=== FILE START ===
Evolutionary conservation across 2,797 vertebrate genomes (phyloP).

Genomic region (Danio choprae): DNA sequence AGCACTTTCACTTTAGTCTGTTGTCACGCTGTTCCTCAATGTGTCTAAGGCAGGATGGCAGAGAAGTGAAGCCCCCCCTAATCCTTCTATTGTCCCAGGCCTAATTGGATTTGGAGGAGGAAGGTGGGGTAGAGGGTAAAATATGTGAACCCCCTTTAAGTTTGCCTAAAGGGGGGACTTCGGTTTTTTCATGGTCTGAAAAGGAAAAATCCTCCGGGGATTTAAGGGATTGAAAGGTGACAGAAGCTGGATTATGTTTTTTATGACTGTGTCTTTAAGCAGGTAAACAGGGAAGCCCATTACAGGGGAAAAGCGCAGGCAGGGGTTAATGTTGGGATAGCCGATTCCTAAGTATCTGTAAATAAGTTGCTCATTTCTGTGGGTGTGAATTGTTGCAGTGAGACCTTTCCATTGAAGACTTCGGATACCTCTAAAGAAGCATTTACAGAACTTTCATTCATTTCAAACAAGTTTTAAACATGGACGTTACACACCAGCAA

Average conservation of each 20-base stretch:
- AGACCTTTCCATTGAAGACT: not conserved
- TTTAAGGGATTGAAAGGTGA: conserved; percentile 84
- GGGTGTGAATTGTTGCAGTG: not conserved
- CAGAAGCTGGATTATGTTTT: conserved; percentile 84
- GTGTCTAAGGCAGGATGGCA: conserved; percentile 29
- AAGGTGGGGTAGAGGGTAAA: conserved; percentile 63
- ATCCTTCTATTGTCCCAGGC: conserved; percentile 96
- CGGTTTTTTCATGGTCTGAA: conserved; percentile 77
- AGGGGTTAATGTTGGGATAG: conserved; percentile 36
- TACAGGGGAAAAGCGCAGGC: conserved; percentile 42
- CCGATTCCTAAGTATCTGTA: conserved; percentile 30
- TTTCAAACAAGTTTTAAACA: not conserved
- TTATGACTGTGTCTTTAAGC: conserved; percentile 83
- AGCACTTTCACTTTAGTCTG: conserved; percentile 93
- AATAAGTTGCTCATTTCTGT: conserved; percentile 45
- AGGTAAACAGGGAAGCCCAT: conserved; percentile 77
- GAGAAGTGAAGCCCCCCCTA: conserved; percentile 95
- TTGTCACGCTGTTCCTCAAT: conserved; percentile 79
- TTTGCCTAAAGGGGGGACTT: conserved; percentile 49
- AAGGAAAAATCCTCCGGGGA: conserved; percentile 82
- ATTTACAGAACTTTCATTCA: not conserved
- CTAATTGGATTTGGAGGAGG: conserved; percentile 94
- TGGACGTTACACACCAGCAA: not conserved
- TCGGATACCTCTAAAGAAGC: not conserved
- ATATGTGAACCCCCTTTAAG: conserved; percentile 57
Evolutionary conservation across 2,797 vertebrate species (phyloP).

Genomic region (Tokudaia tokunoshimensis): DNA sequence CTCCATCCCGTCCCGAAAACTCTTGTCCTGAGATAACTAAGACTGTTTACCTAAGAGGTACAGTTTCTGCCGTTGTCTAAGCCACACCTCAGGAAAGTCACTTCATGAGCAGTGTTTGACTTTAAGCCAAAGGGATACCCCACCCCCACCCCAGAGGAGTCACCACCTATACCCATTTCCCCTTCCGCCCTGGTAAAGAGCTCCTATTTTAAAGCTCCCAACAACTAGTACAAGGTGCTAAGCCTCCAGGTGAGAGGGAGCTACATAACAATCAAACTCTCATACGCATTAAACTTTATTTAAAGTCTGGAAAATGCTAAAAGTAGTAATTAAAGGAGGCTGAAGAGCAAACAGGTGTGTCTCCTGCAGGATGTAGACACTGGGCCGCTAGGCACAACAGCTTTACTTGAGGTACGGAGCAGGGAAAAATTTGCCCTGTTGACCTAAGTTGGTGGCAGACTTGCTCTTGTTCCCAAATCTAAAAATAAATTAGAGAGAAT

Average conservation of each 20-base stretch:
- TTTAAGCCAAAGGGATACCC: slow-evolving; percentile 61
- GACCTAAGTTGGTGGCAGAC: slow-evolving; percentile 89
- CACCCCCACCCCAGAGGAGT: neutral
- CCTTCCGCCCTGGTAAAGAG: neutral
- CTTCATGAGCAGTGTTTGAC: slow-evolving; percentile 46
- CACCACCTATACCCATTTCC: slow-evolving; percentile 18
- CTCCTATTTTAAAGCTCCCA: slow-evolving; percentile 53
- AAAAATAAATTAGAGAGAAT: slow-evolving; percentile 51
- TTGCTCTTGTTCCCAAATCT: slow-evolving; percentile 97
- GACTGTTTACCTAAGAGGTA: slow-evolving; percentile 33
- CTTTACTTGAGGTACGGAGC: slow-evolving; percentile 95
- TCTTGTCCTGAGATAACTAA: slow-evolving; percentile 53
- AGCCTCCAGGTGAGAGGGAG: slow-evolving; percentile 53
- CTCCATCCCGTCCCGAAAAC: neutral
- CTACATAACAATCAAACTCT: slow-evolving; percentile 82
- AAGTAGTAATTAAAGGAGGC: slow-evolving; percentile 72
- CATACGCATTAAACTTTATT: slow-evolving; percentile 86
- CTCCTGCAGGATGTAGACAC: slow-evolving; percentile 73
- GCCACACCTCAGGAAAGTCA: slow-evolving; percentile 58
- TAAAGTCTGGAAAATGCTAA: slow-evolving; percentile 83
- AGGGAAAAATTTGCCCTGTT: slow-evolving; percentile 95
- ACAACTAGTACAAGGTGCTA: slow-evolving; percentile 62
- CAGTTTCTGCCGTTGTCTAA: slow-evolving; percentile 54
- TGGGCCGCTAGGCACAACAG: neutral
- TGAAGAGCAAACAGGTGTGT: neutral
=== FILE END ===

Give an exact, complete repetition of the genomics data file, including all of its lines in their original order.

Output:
Evolutionary conservation across 2,797 vertebrate genomes (phyloP).

Genomic region (Danio choprae): DNA sequence AGCACTTTCACTTTAGTCTGTTGTCACGCTGTTCCTCAATGTGTCTAAGGCAGGATGGCAGAGAAGTGAAGCCCCCCCTAATCCTTCTATTGTCCCAGGCCTAATTGGATTTGGAGGAGGAAGGTGGGGTAGAGGGTAAAATATGTGAACCCCCTTTAAGTTTGCCTAAAGGGGGGACTTCGGTTTTTTCATGGTCTGAAAAGGAAAAATCCTCCGGGGATTTAAGGGATTGAAAGGTGACAGAAGCTGGATTATGTTTTTTATGACTGTGTCTTTAAGCAGGTAAACAGGGAAGCCCATTACAGGGGAAAAGCGCAGGCAGGGGTTAATGTTGGGATAGCCGATTCCTAAGTATCTGTAAATAAGTTGCTCATTTCTGTGGGTGTGAATTGTTGCAGTGAGACCTTTCCATTGAAGACTTCGGATACCTCTAAAGAAGCATTTACAGAACTTTCATTCATTTCAAACAAGTTTTAAACATGGACGTTACACACCAGCAA

Average conservation of each 20-base stretch:
- AGACCTTTCCATTGAAGACT: not conserved
- TTTAAGGGATTGAAAGGTGA: conserved; percentile 84
- GGGTGTGAATTGTTGCAGTG: not conserved
- CAGAAGCTGGATTATGTTTT: conserved; percentile 84
- GTGTCTAAGGCAGGATGGCA: conserved; percentile 29
- AAGGTGGGGTAGAGGGTAAA: conserved; percentile 63
- ATCCTTCTATTGTCCCAGGC: conserved; percentile 96
- CGGTTTTTTCATGGTCTGAA: conserved; percentile 77
- AGGGGTTAATGTTGGGATAG: conserved; percentile 36
- TACAGGGGAAAAGCGCAGGC: conserved; percentile 42
- CCGATTCCTAAGTATCTGTA: conserved; percentile 30
- TTTCAAACAAGTTTTAAACA: not conserved
- TTATGACTGTGTCTTTAAGC: conserved; percentile 83
- AGCACTTTCACTTTAGTCTG: conserved; percentile 93
- AATAAGTTGCTCATTTCTGT: conserved; percentile 45
- AGGTAAACAGGGAAGCCCAT: conserved; percentile 77
- GAGAAGTGAAGCCCCCCCTA: conserved; percentile 95
- TTGTCACGCTGTTCCTCAAT: conserved; percentile 79
- TTTGCCTAAAGGGGGGACTT: conserved; percentile 49
- AAGGAAAAATCCTCCGGGGA: conserved; percentile 82
- ATTTACAGAACTTTCATTCA: not conserved
- CTAATTGGATTTGGAGGAGG: conserved; percentile 94
- TGGACGTTACACACCAGCAA: not conserved
- TCGGATACCTCTAAAGAAGC: not conserved
- ATATGTGAACCCCCTTTAAG: conserved; percentile 57
Evolutionary conservation across 2,797 vertebrate species (phyloP).

Genomic region (Tokudaia tokunoshimensis): DNA sequence CTCCATCCCGTCCCGAAAACTCTTGTCCTGAGATAACTAAGACTGTTTACCTAAGAGGTACAGTTTCTGCCGTTGTCTAAGCCACACCTCAGGAAAGTCACTTCATGAGCAGTGTTTGACTTTAAGCCAAAGGGATACCCCACCCCCACCCCAGAGGAGTCACCACCTATACCCATTTCCCCTTCCGCCCTGGTAAAGAGCTCCTATTTTAAAGCTCCCAACAACTAGTACAAGGTGCTAAGCCTCCAGGTGAGAGGGAGCTACATAACAATCAAACTCTCATACGCATTAAACTTTATTTAAAGTCTGGAAAATGCTAAAAGTAGTAATTAAAGGAGGCTGAAGAGCAAACAGGTGTGTCTCCTGCAGGATGTAGACACTGGGCCGCTAGGCACAACAGCTTTACTTGAGGTACGGAGCAGGGAAAAATTTGCCCTGTTGACCTAAGTTGGTGGCAGACTTGCTCTTGTTCCCAAATCTAAAAATAAATTAGAGAGAAT

Average conservation of each 20-base stretch:
- TTTAAGCCAAAGGGATACCC: slow-evolving; percentile 61
- GACCTAAGTTGGTGGCAGAC: slow-evolving; percentile 89
- CACCCCCACCCCAGAGGAGT: neutral
- CCTTCCGCCCTGGTAAAGAG: neutral
- CTTCATGAGCAGTGTTTGAC: slow-evolving; percentile 46
- CACCACCTATACCCATTTCC: slow-evolving; percentile 18
- CTCCTATTTTAAAGCTCCCA: slow-evolving; percentile 53
- AAAAATAAATTAGAGAGAAT: slow-evolving; percentile 51
- TTGCTCTTGTTCCCAAATCT: slow-evolving; percentile 97
- GACTGTTTACCTAAGAGGTA: slow-evolving; percentile 33
- CTTTACTTGAGGTACGGAGC: slow-evolving; percentile 95
- TCTTGTCCTGAGATAACTAA: slow-evolving; percentile 53
- AGCCTCCAGGTGAGAGGGAG: slow-evolving; percentile 53
- CTCCATCCCGTCCCGAAAAC: neutral
- CTACATAACAATCAAACTCT: slow-evolving; percentile 82
- AAGTAGTAATTAAAGGAGGC: slow-evolving; percentile 72
- CATACGCATTAAACTTTATT: slow-evolving; percentile 86
- CTCCTGCAGGATGTAGACAC: slow-evolving; percentile 73
- GCCACACCTCAGGAAAGTCA: slow-evolving; percentile 58
- TAAAGTCTGGAAAATGCTAA: slow-evolving; percentile 83
- AGGGAAAAATTTGCCCTGTT: slow-evolving; percentile 95
- ACAACTAGTACAAGGTGCTA: slow-evolving; percentile 62
- CAGTTTCTGCCGTTGTCTAA: slow-evolving; percentile 54
- TGGGCCGCTAGGCACAACAG: neutral
- TGAAGAGCAAACAGGTGTGT: neutral